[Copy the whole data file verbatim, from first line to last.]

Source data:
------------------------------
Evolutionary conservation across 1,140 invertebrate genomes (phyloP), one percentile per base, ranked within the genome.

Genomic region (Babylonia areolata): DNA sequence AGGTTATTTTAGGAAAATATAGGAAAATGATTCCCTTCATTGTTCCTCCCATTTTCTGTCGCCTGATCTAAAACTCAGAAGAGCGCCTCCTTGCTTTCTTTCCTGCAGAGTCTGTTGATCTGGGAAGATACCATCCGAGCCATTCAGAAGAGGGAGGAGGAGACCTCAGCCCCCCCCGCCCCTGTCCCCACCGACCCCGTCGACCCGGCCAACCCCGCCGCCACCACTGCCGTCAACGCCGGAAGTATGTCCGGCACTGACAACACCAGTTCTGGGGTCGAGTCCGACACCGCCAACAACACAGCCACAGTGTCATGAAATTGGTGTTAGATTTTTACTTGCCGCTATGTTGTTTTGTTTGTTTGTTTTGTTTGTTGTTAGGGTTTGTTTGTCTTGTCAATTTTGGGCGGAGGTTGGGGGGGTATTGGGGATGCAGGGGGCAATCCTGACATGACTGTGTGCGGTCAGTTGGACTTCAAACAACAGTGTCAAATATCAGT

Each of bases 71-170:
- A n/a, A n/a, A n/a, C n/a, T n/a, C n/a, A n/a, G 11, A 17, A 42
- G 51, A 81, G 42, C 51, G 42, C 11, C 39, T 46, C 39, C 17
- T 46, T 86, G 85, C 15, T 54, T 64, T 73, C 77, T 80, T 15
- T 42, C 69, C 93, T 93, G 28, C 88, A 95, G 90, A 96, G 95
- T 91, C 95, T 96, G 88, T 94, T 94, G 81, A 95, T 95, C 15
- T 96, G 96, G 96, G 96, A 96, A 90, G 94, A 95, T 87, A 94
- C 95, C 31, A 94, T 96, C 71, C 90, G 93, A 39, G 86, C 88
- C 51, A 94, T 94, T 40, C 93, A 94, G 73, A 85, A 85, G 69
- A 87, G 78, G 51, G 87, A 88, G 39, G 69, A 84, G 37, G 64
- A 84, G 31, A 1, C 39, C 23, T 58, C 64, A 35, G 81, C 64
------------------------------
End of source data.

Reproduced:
Evolutionary conservation across 1,140 invertebrate genomes (phyloP), one percentile per base, ranked within the genome.

Genomic region (Babylonia areolata): DNA sequence AGGTTATTTTAGGAAAATATAGGAAAATGATTCCCTTCATTGTTCCTCCCATTTTCTGTCGCCTGATCTAAAACTCAGAAGAGCGCCTCCTTGCTTTCTTTCCTGCAGAGTCTGTTGATCTGGGAAGATACCATCCGAGCCATTCAGAAGAGGGAGGAGGAGACCTCAGCCCCCCCCGCCCCTGTCCCCACCGACCCCGTCGACCCGGCCAACCCCGCCGCCACCACTGCCGTCAACGCCGGAAGTATGTCCGGCACTGACAACACCAGTTCTGGGGTCGAGTCCGACACCGCCAACAACACAGCCACAGTGTCATGAAATTGGTGTTAGATTTTTACTTGCCGCTATGTTGTTTTGTTTGTTTGTTTTGTTTGTTGTTAGGGTTTGTTTGTCTTGTCAATTTTGGGCGGAGGTTGGGGGGGTATTGGGGATGCAGGGGGCAATCCTGACATGACTGTGTGCGGTCAGTTGGACTTCAAACAACAGTGTCAAATATCAGT

Each of bases 71-170:
- A n/a, A n/a, A n/a, C n/a, T n/a, C n/a, A n/a, G 11, A 17, A 42
- G 51, A 81, G 42, C 51, G 42, C 11, C 39, T 46, C 39, C 17
- T 46, T 86, G 85, C 15, T 54, T 64, T 73, C 77, T 80, T 15
- T 42, C 69, C 93, T 93, G 28, C 88, A 95, G 90, A 96, G 95
- T 91, C 95, T 96, G 88, T 94, T 94, G 81, A 95, T 95, C 15
- T 96, G 96, G 96, G 96, A 96, A 90, G 94, A 95, T 87, A 94
- C 95, C 31, A 94, T 96, C 71, C 90, G 93, A 39, G 86, C 88
- C 51, A 94, T 94, T 40, C 93, A 94, G 73, A 85, A 85, G 69
- A 87, G 78, G 51, G 87, A 88, G 39, G 69, A 84, G 37, G 64
- A 84, G 31, A 1, C 39, C 23, T 58, C 64, A 35, G 81, C 64